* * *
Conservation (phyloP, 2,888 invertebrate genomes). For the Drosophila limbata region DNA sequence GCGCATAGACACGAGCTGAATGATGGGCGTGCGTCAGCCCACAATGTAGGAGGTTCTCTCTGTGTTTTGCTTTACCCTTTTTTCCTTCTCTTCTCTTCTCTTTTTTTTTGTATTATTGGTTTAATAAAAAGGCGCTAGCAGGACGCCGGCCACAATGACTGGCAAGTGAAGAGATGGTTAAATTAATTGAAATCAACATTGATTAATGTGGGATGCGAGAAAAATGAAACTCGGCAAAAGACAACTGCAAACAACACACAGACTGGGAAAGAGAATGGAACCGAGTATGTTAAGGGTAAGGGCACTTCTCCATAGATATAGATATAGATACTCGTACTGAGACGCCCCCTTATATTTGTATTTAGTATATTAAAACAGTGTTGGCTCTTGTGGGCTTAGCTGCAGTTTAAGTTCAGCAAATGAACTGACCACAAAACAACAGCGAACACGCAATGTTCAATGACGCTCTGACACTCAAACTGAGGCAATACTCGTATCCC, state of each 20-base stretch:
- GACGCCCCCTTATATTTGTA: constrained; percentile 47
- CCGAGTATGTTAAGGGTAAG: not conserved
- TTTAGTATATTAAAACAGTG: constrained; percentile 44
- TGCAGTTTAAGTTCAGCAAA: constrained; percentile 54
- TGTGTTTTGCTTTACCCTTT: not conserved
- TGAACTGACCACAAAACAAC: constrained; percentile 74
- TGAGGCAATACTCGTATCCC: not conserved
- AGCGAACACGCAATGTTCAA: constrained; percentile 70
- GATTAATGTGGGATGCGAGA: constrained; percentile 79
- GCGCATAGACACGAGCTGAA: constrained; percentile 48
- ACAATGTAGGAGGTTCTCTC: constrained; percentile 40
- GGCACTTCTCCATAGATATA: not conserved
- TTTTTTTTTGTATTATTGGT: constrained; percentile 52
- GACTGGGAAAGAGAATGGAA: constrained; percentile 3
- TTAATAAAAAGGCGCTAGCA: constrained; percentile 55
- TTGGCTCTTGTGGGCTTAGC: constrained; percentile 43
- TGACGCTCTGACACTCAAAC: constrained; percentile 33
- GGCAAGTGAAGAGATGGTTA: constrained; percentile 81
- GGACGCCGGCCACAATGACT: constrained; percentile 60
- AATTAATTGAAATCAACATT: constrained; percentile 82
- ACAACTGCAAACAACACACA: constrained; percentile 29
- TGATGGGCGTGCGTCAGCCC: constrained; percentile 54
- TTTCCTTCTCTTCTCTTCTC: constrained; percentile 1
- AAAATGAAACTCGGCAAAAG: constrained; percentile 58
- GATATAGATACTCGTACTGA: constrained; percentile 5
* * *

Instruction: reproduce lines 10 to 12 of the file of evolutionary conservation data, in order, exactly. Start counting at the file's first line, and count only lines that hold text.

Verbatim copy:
- GATTAATGTGGGATGCGAGA: constrained; percentile 79
- GCGCATAGACACGAGCTGAA: constrained; percentile 48
- ACAATGTAGGAGGTTCTCTC: constrained; percentile 40